Led Zeppelin did not steal "Stairway to Heaven," jury rules


#1

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#2

To me, the weirdest part of this whole thing is: why did Spirit wait so long to bring a suit? What kind of residuals do they expect to get now? When it was on the radio once every hour, there was some major money to be had. Whereas now, that money paid for hookers that are long retired and for blow that has all been snorted (and, cup raised to Bonham, drinks that have been drunk).


#3

IIRC, it’s the estate of Randy California that brought the suit (similar to Marvin Gaye’s lawsuit). Also, IIRC, if the plaintiffs persevered, they were only eligible to recoup for the last few years of royalties–not all the way back to the single’s release.


#4

IMHO, that is some grade A BS.


#5

One does not steal “Stairway to Heaven.” Such a thing is BOUGHT, usually by a lady who is sure all that glitters is gold.


#6

You mean the lawsuit being filed by the estate so long after the supposed infringement as an obvious money grab by persons who didn’t have any part in the original composition of the supposedly copied few notes?

Yeah, it should have been tossed before it got to a jury. I feel like this decision is payback for the bullshit settlement over Bittersweet Symphony. Hopefully Skrillex (and, eh, Bieber) win theirs too.


#7

I still think Jimmy Page did in fact borrow that opening chord change from the Spirit song, simply because he did the same thing with so many other songs, however I also think he and Plant added enough of their own material to make it a new beast altogether, and so the estate of Randy California doesn’t need to get anything for it (in fact before his death Randy himself said he didn’t care that they stole that little bit from his song.)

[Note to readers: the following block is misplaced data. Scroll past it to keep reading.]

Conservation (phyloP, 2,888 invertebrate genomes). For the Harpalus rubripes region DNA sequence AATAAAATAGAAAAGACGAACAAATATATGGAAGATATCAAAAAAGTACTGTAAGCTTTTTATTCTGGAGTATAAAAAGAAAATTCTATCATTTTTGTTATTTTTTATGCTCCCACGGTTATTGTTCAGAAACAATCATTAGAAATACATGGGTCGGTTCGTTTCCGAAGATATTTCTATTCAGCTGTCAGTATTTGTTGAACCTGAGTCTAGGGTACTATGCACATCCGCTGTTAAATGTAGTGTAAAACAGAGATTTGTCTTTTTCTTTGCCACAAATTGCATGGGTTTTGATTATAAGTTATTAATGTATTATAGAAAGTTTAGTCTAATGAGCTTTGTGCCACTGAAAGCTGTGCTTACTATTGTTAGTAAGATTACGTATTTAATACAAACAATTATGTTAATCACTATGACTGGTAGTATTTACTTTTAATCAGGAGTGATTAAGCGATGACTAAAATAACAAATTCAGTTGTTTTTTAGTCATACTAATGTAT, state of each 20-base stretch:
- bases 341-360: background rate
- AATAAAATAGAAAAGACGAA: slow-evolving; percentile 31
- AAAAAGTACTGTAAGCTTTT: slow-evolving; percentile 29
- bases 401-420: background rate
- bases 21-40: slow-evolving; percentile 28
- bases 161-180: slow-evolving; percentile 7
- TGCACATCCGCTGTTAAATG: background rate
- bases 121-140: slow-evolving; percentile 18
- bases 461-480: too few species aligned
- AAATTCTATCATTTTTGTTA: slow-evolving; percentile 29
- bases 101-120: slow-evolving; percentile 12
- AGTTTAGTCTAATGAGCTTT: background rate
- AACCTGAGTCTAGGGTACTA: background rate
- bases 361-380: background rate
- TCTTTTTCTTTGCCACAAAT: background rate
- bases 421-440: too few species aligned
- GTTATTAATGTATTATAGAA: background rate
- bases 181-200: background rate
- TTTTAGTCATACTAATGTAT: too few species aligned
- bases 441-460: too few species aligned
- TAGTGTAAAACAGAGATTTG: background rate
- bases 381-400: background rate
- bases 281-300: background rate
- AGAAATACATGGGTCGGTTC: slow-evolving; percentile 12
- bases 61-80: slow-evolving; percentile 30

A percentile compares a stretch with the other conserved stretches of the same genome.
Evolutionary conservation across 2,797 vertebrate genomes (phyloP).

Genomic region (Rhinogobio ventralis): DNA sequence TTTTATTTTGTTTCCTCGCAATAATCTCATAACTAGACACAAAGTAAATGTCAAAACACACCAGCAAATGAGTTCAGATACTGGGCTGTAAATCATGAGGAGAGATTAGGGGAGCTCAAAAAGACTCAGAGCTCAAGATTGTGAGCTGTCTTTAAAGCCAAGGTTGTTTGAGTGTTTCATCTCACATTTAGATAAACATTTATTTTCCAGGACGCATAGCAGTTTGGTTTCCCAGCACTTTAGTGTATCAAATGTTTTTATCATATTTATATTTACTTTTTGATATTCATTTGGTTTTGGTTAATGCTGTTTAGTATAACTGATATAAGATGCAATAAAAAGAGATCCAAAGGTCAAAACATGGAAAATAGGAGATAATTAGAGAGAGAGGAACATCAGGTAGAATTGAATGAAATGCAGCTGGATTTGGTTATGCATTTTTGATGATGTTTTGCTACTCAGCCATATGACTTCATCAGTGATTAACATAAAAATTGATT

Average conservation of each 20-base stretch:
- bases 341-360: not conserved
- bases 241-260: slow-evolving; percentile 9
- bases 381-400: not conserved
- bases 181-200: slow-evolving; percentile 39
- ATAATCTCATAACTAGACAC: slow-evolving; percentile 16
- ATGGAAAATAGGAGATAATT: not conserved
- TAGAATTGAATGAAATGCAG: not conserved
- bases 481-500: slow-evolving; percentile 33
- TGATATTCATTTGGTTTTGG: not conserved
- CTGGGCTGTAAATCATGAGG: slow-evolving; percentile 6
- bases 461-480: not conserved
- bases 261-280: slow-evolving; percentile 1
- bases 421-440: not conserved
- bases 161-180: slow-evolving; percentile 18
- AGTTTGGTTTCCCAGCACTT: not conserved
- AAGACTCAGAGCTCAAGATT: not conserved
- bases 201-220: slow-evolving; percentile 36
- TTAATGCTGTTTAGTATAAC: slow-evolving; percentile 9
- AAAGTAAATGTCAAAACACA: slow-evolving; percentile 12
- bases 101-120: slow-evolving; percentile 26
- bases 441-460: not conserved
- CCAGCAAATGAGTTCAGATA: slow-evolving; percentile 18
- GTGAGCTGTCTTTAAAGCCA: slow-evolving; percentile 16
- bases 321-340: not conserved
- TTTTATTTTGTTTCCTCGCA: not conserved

This is very different than the issue with Jake Holmes’ “Dazed and Confused”, Anne Bredon’s “Babe I’m Gonna Leave You” or Willie Dixon’s “You Need Love” to which Zep added parts and improved upon, but are still clearly the same song with a fancier arrangement.


#8

Because they were waiting for copyright law precedent to be in a place where a lawsuit had any chance of moving forward. They probably only considered it recently, given the results of the Marvin Gaye suit, which essentially decided that you can have a copyright case even when there’s no actual, specific copyright infringement.


#9

The estate of Spirit got stupidly greedy. If they had pulled a “Blurred Lines” and tried to claim that Jimmy Page had copied the intro to “Stairway” from the recording of “Taurus”, they could have played both songs for the jury and most likely gotten a nice settlement.

Instead, their claim was that Page & Plant had heard them perform “Taurus” several times and copied the song, so they should have co-writing credit. If they’d won, they would be eligible for retroactive royalties from every time “Stairway” has ever been played or performed by any band over the past 40-some years, since they wanted in on the songwriter copyright. But because of that, the studio recording wasn’t admissible, just the sheet music! So to prove their case, they had to have a guy play “Taurus” and “Stairway” on piano in court, and they lost, because they sound totally different.


#10

I tried to count and I believe it was literally ten notes copied.

I think maybe criticizing an artist for failing to note an influence is fair in a situation like this, but ten notes from a song that’s more than five minutes long? Come on.


#11

considering both the Spirit bit and the Zep bit were based on something that had been copied and used going all the way back to the 16th century, i think this was the right decision. even if Page was influenced consciously or unconsciously by California’s song, this is what artists DO: they hear or see things, and get inspired, and riff off of them, and make them their own.